THE vast majority of the people in England and Wales think Scotland will vote for independence if the Scottish Government calls a second referendum.

In the Opinium poll of 2,006 adults, conducted after the UK voted to leave the EU, 70 per cent of voters said they believed Scotland would back independence, compared to just 15 per cent who thought Scotland would choose to stay in the Union.

When the same question was asked of voters in England and Wales in 2014, 41 per cent of voters thought that Scotland would vote to stay in the UK, and 38 per cent thought the country would vote for independence.

It should be pointed out these were different samples: in 2014 it was all adults and in 2016 it was just voters. The polling company, though reluctant to make a direct comparison, called the new figures remarkable.

Adam Drummond, head of political polling at Opinium, told The National: “Shortly before the referendum on Scottish independence, English and Welsh voters narrowly believed that Scotland would vote to stay, which mirrored the actual result.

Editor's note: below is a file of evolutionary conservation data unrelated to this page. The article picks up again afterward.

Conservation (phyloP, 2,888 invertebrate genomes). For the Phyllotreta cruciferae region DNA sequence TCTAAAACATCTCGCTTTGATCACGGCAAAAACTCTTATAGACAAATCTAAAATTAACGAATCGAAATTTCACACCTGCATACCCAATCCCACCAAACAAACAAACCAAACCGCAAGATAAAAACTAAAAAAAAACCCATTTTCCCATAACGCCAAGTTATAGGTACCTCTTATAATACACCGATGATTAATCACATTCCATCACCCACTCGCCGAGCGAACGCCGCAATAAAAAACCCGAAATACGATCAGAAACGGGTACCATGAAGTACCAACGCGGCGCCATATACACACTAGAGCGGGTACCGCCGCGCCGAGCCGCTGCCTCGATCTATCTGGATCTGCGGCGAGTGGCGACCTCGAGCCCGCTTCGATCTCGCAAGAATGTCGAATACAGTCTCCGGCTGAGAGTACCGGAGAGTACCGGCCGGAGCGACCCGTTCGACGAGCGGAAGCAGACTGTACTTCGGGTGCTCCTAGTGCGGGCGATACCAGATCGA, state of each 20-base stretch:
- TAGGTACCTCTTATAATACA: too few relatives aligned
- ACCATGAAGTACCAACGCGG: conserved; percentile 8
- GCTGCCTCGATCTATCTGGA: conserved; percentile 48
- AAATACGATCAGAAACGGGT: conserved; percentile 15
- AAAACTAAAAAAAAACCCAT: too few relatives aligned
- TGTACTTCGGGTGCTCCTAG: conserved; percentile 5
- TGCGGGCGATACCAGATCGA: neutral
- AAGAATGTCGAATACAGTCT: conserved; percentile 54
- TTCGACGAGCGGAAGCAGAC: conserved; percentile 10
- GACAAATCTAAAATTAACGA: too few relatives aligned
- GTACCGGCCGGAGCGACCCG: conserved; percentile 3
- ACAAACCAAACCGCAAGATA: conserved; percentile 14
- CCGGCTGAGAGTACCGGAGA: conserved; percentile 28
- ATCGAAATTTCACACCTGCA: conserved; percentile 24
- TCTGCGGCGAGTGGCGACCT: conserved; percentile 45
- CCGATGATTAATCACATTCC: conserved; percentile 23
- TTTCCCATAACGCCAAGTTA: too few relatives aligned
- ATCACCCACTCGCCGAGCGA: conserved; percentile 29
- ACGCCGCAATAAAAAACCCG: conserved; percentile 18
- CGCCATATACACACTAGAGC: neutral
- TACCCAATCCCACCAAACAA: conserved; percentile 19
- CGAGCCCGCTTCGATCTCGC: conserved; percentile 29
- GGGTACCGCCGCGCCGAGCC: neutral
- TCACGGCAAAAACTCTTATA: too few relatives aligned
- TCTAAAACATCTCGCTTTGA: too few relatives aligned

“Although the sample might not be directly comparable, it is remarkable that 70 per cent of English and Welsh adults now believe Scotland would opt to leave if another referendum was held. Whether this apparent change is due the prevailing wisdom around Brexit or a re-appraisal of the polling evidence is hard to tell.”

Last week, a Survation phone poll of Scots showed a surge in support for independence.

When asked if Scotland should be an independent country, 53 per cent said yes, compared to 47 per cent who said no.

It marked a five-point increase in support for independence since the last directly comparable Survation poll in April.

That poll also showed that 47 per cent of Scottish voters wanted a second independence referendum, compared to 42 per cent who didn’t.